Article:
Vol.2 No.3(2013), Article ID:37007,8 pages DOI:10.4236/cellbio.2013.23013

Generation of Unfolded DNA in Human Neutrophils Following Hypothermal Treatment

Jin Kawata1,2, Makoto Kikuchi2, Hisato Saitoh1*

1Department of New Frontier Sciences, Graduate School of Science and Technology, Kumamoto University, Kumamoto, Japan

2Kumamoto Health Science University, Kumamoto, Japan

Email: *hisa@kumamoto-u.ac.jp

Copyright © 2013 Jin Kawata et al. This is an open access article distributed under the Creative Commons Attribution License, which permits unrestricted use, distribution, and reproduction in any medium, provided the original work is properly cited.

Received April 27, 2013; revised May 25, 2013; accepted June 8, 2013

Keywords: Hypothermal Treatment; DNA Unfolding; Neutrophil Extracellular Trap (NET)


By visualizing DNA with diamidino phenylindole (DAPI), we found that hypothermal incubation followed by rewarming of human neutrophils resulted in an increased number of DAPI-positive objects representative of extensive DNA unfolding seemingly similar to neutrophil extracellular traps (NETs). In contrast to canonical NET formation, diphenylene iodonium (DPI), an NADPH oxidase inhibitor, exhibited negligible effects on formation of the DAPI-positive objects. Moreover, multiple instances of DNA damage were detected in the objects, but not in canonical NETs. Our results thus suggest the potential of hypothermia for triggering DNA structural alteration in neutrophils, which is similar to but distinct from NET formation.

1. Introduction

Low-temperature conditions, referred to as hypothermia, are generally used for the storage of cells, tissues, organs and bodies for both scientific and clinical purposes. Hypothermia is an important means of slowing down cellular metabolism during storage, thus inhibiting injurious processes caused by the deficiency of oxygen and substrate supply. However, hypothermia can give rise to cell injury, including cell death [1,2].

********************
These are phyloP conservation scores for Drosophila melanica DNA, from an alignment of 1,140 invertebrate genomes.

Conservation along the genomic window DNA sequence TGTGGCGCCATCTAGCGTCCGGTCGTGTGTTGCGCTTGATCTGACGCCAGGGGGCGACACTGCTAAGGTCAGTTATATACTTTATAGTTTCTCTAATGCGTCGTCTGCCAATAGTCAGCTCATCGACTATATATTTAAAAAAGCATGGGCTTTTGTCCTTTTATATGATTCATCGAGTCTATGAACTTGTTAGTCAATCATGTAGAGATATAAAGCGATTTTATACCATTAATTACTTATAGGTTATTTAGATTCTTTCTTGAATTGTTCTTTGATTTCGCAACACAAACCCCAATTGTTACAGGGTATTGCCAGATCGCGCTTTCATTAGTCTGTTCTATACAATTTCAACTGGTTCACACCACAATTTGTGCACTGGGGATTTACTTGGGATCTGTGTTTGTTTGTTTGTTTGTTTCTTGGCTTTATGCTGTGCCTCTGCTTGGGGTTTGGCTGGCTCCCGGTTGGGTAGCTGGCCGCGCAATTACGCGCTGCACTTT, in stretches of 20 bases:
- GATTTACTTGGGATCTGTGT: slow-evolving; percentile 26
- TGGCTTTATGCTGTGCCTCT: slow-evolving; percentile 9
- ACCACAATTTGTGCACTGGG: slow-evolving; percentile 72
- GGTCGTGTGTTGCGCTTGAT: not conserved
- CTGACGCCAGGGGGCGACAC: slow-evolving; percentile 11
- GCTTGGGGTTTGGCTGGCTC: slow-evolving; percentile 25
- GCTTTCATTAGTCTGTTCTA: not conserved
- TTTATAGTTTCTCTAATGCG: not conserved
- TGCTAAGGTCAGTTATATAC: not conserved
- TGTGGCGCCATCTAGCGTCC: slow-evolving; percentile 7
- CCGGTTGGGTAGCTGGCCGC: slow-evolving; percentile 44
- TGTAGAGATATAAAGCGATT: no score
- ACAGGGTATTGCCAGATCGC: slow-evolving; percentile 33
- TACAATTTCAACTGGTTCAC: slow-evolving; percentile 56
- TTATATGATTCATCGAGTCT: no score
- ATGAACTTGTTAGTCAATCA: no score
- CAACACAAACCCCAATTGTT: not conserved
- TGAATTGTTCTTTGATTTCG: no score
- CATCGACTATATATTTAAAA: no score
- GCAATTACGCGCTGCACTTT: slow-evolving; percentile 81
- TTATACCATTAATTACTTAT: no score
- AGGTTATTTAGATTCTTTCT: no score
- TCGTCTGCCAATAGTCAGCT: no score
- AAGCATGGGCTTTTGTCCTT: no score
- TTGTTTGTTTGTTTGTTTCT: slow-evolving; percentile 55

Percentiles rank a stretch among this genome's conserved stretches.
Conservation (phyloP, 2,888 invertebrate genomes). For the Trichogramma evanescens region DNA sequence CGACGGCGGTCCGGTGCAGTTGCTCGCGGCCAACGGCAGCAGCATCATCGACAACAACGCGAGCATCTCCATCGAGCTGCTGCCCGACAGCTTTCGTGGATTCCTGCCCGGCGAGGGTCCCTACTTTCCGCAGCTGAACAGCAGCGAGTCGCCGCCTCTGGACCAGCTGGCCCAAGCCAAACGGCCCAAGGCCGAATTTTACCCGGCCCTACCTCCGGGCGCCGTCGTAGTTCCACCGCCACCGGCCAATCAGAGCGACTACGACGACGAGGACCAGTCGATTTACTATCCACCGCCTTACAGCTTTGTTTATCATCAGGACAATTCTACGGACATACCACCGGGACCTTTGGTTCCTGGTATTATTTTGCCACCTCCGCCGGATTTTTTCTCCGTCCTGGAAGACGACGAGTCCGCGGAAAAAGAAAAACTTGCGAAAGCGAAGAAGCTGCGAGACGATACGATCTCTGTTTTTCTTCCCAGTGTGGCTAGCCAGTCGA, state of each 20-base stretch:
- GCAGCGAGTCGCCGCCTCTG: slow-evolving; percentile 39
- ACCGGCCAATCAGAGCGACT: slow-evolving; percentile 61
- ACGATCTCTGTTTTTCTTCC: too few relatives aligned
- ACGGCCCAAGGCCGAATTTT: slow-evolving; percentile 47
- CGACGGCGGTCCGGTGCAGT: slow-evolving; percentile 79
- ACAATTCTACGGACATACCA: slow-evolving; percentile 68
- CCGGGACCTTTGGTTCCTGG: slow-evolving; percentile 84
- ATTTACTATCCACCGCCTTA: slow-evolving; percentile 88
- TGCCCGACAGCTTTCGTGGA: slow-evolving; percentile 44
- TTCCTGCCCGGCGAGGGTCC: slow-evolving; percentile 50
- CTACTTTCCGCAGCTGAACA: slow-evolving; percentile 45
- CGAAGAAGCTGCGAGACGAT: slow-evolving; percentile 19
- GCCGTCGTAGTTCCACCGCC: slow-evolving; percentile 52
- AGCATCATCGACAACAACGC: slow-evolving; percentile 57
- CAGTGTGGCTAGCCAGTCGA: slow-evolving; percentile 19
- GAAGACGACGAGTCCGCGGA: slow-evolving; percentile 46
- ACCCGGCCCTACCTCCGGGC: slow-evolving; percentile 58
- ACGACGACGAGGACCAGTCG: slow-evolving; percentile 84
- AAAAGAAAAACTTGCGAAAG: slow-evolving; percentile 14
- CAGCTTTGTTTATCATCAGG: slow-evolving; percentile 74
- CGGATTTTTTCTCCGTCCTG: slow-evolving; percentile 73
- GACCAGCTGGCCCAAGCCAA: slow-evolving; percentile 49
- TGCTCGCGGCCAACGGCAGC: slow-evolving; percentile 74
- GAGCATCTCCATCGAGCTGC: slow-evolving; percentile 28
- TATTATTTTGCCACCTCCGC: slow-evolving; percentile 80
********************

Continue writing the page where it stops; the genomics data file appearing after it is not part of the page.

Neutrophils are a main type of effector cell in the innate immune system [3,4], which circulate in the blood and engulf invading microorganisms such as bacteria and fungi by phagocytosis. In addition to such activities, Brinkmann et al. have reported that, following activation by microorganisms, neutrophils can undergo morphological changes detectable by microscopic observations [5]. These changes include loss of the lobular-shaped nucleus followed by disintegration of the nuclear envelope, which allow nuclear, cytoplasmic and granular components to mix together and subsequently rupture the cell membrane to release the DNA/chromatin into the extracellular environment [5]. The result is that the unfolded DNA/chromatin fibers with attached bactericidal proteins can function as neutrophil extracellular traps (NETs) for microorganisms. NETs appear to be the result of a unique form of cell death. Therefore, as opposed to apoptosis and necrosis, Steinberg and Grinstein coined the term “NETosis” for neutrophil cell death, which leads to the formation of NETs [6].

In addition to microorganism infection, several physiological inducers of NETs have been reported [7 and references herein]. For instance, platelets activated via Tolllike receptor 4 rapidly induce NET formation [8]. Antibodies [9], antibody-antigen complexes [10,11], human immunodeficiency virus (HIV-1) [12], and microbial components such as lipopolysaccharide [13,14] are also known to induce the formation of NETs. Although the intracellular signaling pathway(s) that transmit these physiological stimuli remain largely unknown, reactive oxygen species (ROS) generation was demonstrated to be an absolute requirement for NET formation [15,16]. Thus, one of the most widely-used agents to induce NETs in in vitro experiments is phorbol-12-myristate-13-acetate (PMA), which directly stimulates protein kinase C (PKC) leading to potent activation of nicotinamide adenine dinucleotide phosphate (NADPH) oxidase, which in turn generates superoxide [5,7,17]. Therefore, it is reasonable to use diphenylene iodonium (DPI), a NADPH oxidase inhibitor [18], to block the formation of PMA-stimulated NETs [15,17,19].